And then she asks that heart stopping question:

    [I]s the phrase “God the Creator” metaphorical in the same sense that “God the Father” is clearly metaphorical?

    I adored her answer. She brings up that we cannot create ex nihilo but only rearrange matter. But then she explains how our artistic endeavors do verge upon creation out of nothing:

    We spend our lives putting matter together in new patterns and so “creating” forms which were not there before. This is so intimate and universsal a function of nature that we scarcely ever think about it. In a sense, even this kind of creation is “creation out of nothing.” Though we cannot create matter, we continually, by rearrangement, create new and unique entities…Nevertheless, we perceive that this is only a very poor and restricted kind of creation.

    [snip]

    It is the artist who, more than other men, is able to create something out of nothing. A whole artistic work is immeasurably more than the sum of its parts.

    [snip]

    The poet is not obliged, as it were, to destroy the material of a Hamlet in order to create a Falstaff, as a carpenter must destroy a tree-form to create a table-form. The components of the material world are fixed; those of the world of imagination increase by a continuous and irreversible process, without any destruction or rearrangement of what went before. This represents the nearest approach we experience to “creation out of nothing,” and we conceive of the act of absolute creation as being an act analogous to that of the creative artist.

    Fascinating, no?


    Read More:
    -More posts linked at Ordo Amoris
    Buy the book and read along!
    -Get Mind of the Maker for free from Willa’s Readlist



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    8 Comments

  • Reply Naomi November 15, 2012 at 10:36 am

    Hmmmm… this is making me revisit the idea of metaphors and analogy in teaching when I should be reading CM for our meeting tomorrow night! This came up in the book The Bible and the Task of Teaching. They spoke about Comenius and his garden metaphor and how we frame education in our minds metaphorically affecting the whole of it. It’s been a while so maybe you can read it at some point and tell us what all it says 😉 I love how you have everyone come up with metaphors and analogies. I must admit I feel lacking in my ability to come up with any to use while teaching. Must be my factory thinking :/ How would one improve on that? Reading? Poetry? Practice? Time in Nature?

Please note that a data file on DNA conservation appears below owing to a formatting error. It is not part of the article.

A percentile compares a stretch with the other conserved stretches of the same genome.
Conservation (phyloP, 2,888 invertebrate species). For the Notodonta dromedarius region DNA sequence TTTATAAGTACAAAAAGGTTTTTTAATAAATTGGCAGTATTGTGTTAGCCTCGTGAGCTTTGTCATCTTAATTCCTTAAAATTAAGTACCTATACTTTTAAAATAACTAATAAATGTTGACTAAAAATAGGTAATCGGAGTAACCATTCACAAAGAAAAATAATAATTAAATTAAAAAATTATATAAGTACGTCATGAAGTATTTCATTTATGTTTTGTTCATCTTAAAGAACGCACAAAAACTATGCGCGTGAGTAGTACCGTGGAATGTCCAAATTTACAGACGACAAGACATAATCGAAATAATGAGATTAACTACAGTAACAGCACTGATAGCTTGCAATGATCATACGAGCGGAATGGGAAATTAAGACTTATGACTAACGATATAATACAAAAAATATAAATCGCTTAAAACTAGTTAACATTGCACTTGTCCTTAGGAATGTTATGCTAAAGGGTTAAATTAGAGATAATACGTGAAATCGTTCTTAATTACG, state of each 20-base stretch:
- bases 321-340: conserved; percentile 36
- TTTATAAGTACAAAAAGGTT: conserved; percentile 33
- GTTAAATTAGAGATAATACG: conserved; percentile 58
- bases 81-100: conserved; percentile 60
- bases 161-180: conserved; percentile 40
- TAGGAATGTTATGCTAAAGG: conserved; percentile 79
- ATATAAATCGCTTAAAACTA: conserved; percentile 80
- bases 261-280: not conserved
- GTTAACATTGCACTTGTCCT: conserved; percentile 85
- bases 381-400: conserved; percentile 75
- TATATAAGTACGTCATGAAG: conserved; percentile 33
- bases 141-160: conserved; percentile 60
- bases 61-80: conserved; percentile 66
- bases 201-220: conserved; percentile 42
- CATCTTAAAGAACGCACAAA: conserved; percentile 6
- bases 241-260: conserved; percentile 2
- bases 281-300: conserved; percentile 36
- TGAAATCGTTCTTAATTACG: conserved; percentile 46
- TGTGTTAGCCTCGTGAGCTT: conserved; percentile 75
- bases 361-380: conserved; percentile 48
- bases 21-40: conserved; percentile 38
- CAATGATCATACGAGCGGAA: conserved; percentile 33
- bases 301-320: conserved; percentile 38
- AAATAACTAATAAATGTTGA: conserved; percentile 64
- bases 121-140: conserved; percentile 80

• Reply Cindy Marsch November 14, 2012 at 10:59 pm

    Brandy, I think you have an important theological point with just what the image of God in us is. Perhaps it is EXPRESSED or worked out in what we create, just as God worked out who He is by creating us and our surroundings. But God says the most fundamental thing about Himself is that He IS. Don’t we make the pro-life argument based on the sanctity of human life inherent in the person, not in what he or she can contribute or create?

    • Reply sara November 15, 2012 at 2:58 am

      Cindy, I had the same issue. We say that all human life is valuable because all are made in the image of God, but if the image of God is only in the creating, then what about disabled persons?

  • Reply Crunchy_Conservative November 14, 2012 at 3:50 pm

    There is at least one important distinction between “creator” and “caretaker.” A creator is free to destroy or abandon his work at any time. (Perhaps not destroy – would that go against the nature of a creator?) A caretaker is involved, invested in the well-being of his charge(s). Throughout Scripture, I think we clearly see God portrayed as both creator and caretaker, and certainly mankind is given the same role. In fact, in the Garden, his role as caretaker is more emphasized than that of creator.